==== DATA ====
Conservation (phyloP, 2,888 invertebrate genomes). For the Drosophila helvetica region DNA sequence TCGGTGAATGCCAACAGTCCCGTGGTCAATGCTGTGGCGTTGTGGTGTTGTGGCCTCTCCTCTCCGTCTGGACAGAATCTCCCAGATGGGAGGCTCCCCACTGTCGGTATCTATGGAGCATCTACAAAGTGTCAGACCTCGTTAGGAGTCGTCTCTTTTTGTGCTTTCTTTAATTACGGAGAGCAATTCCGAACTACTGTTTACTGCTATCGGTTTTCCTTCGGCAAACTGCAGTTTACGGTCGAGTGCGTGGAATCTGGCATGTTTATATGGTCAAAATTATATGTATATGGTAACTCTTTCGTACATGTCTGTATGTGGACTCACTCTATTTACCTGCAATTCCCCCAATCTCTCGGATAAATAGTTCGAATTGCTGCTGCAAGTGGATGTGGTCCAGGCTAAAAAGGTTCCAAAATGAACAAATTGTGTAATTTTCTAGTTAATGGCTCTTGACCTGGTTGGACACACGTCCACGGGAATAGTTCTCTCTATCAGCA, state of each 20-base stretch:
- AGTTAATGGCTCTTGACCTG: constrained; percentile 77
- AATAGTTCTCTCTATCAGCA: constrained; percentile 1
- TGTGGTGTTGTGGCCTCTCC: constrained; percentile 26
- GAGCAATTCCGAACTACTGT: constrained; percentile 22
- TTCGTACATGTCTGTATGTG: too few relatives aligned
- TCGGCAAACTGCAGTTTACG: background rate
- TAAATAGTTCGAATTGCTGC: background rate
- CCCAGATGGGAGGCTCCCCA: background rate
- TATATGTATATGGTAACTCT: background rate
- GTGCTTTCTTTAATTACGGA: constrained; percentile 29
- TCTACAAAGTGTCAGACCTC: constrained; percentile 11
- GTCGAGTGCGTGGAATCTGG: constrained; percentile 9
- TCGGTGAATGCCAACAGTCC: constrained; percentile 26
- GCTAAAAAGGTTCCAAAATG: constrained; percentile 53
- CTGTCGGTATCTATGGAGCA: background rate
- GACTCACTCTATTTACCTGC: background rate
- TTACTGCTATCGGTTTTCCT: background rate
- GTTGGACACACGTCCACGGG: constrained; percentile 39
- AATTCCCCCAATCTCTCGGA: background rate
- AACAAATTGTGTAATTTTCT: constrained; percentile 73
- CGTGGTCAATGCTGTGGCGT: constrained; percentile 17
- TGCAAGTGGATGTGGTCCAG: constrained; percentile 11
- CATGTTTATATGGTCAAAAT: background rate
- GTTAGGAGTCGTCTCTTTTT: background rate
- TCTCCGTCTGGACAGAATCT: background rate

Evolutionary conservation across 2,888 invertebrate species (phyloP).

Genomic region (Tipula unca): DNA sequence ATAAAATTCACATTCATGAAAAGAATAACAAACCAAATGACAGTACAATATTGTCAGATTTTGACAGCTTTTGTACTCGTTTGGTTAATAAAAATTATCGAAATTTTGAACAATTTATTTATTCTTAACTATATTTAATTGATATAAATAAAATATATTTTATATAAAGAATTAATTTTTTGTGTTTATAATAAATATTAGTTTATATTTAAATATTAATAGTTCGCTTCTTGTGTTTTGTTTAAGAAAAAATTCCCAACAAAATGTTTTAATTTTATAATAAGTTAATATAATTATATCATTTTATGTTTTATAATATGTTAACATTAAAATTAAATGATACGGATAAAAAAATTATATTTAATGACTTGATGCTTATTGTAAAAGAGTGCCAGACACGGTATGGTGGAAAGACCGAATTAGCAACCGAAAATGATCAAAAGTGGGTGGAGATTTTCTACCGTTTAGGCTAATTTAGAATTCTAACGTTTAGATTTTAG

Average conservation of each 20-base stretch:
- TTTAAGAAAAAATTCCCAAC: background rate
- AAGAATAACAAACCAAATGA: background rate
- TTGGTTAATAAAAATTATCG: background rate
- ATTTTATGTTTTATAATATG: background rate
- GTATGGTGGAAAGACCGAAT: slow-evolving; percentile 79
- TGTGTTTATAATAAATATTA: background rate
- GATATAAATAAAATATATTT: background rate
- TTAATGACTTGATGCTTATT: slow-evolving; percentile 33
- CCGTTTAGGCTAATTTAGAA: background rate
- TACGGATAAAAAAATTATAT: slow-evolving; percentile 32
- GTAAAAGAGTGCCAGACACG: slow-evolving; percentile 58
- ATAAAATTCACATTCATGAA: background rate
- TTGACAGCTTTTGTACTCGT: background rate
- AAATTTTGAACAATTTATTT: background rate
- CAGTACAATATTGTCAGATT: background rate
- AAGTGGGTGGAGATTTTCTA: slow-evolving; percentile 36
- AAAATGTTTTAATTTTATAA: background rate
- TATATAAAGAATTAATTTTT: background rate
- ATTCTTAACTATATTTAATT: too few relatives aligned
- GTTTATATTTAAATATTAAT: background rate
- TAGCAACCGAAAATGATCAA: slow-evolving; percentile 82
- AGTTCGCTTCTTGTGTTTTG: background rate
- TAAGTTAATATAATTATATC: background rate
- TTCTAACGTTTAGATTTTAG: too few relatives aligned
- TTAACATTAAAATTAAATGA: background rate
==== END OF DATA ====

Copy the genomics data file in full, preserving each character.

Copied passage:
Conservation (phyloP, 2,888 invertebrate genomes). For the Drosophila helvetica region DNA sequence TCGGTGAATGCCAACAGTCCCGTGGTCAATGCTGTGGCGTTGTGGTGTTGTGGCCTCTCCTCTCCGTCTGGACAGAATCTCCCAGATGGGAGGCTCCCCACTGTCGGTATCTATGGAGCATCTACAAAGTGTCAGACCTCGTTAGGAGTCGTCTCTTTTTGTGCTTTCTTTAATTACGGAGAGCAATTCCGAACTACTGTTTACTGCTATCGGTTTTCCTTCGGCAAACTGCAGTTTACGGTCGAGTGCGTGGAATCTGGCATGTTTATATGGTCAAAATTATATGTATATGGTAACTCTTTCGTACATGTCTGTATGTGGACTCACTCTATTTACCTGCAATTCCCCCAATCTCTCGGATAAATAGTTCGAATTGCTGCTGCAAGTGGATGTGGTCCAGGCTAAAAAGGTTCCAAAATGAACAAATTGTGTAATTTTCTAGTTAATGGCTCTTGACCTGGTTGGACACACGTCCACGGGAATAGTTCTCTCTATCAGCA, state of each 20-base stretch:
- AGTTAATGGCTCTTGACCTG: constrained; percentile 77
- AATAGTTCTCTCTATCAGCA: constrained; percentile 1
- TGTGGTGTTGTGGCCTCTCC: constrained; percentile 26
- GAGCAATTCCGAACTACTGT: constrained; percentile 22
- TTCGTACATGTCTGTATGTG: too few relatives aligned
- TCGGCAAACTGCAGTTTACG: background rate
- TAAATAGTTCGAATTGCTGC: background rate
- CCCAGATGGGAGGCTCCCCA: background rate
- TATATGTATATGGTAACTCT: background rate
- GTGCTTTCTTTAATTACGGA: constrained; percentile 29
- TCTACAAAGTGTCAGACCTC: constrained; percentile 11
- GTCGAGTGCGTGGAATCTGG: constrained; percentile 9
- TCGGTGAATGCCAACAGTCC: constrained; percentile 26
- GCTAAAAAGGTTCCAAAATG: constrained; percentile 53
- CTGTCGGTATCTATGGAGCA: background rate
- GACTCACTCTATTTACCTGC: background rate
- TTACTGCTATCGGTTTTCCT: background rate
- GTTGGACACACGTCCACGGG: constrained; percentile 39
- AATTCCCCCAATCTCTCGGA: background rate
- AACAAATTGTGTAATTTTCT: constrained; percentile 73
- CGTGGTCAATGCTGTGGCGT: constrained; percentile 17
- TGCAAGTGGATGTGGTCCAG: constrained; percentile 11
- CATGTTTATATGGTCAAAAT: background rate
- GTTAGGAGTCGTCTCTTTTT: background rate
- TCTCCGTCTGGACAGAATCT: background rate

Evolutionary conservation across 2,888 invertebrate species (phyloP).

Genomic region (Tipula unca): DNA sequence ATAAAATTCACATTCATGAAAAGAATAACAAACCAAATGACAGTACAATATTGTCAGATTTTGACAGCTTTTGTACTCGTTTGGTTAATAAAAATTATCGAAATTTTGAACAATTTATTTATTCTTAACTATATTTAATTGATATAAATAAAATATATTTTATATAAAGAATTAATTTTTTGTGTTTATAATAAATATTAGTTTATATTTAAATATTAATAGTTCGCTTCTTGTGTTTTGTTTAAGAAAAAATTCCCAACAAAATGTTTTAATTTTATAATAAGTTAATATAATTATATCATTTTATGTTTTATAATATGTTAACATTAAAATTAAATGATACGGATAAAAAAATTATATTTAATGACTTGATGCTTATTGTAAAAGAGTGCCAGACACGGTATGGTGGAAAGACCGAATTAGCAACCGAAAATGATCAAAAGTGGGTGGAGATTTTCTACCGTTTAGGCTAATTTAGAATTCTAACGTTTAGATTTTAG

Average conservation of each 20-base stretch:
- TTTAAGAAAAAATTCCCAAC: background rate
- AAGAATAACAAACCAAATGA: background rate
- TTGGTTAATAAAAATTATCG: background rate
- ATTTTATGTTTTATAATATG: background rate
- GTATGGTGGAAAGACCGAAT: slow-evolving; percentile 79
- TGTGTTTATAATAAATATTA: background rate
- GATATAAATAAAATATATTT: background rate
- TTAATGACTTGATGCTTATT: slow-evolving; percentile 33
- CCGTTTAGGCTAATTTAGAA: background rate
- TACGGATAAAAAAATTATAT: slow-evolving; percentile 32
- GTAAAAGAGTGCCAGACACG: slow-evolving; percentile 58
- ATAAAATTCACATTCATGAA: background rate
- TTGACAGCTTTTGTACTCGT: background rate
- AAATTTTGAACAATTTATTT: background rate
- CAGTACAATATTGTCAGATT: background rate
- AAGTGGGTGGAGATTTTCTA: slow-evolving; percentile 36
- AAAATGTTTTAATTTTATAA: background rate
- TATATAAAGAATTAATTTTT: background rate
- ATTCTTAACTATATTTAATT: too few relatives aligned
- GTTTATATTTAAATATTAAT: background rate
- TAGCAACCGAAAATGATCAA: slow-evolving; percentile 82
- AGTTCGCTTCTTGTGTTTTG: background rate
- TAAGTTAATATAATTATATC: background rate
- TTCTAACGTTTAGATTTTAG: too few relatives aligned
- TTAACATTAAAATTAAATGA: background rate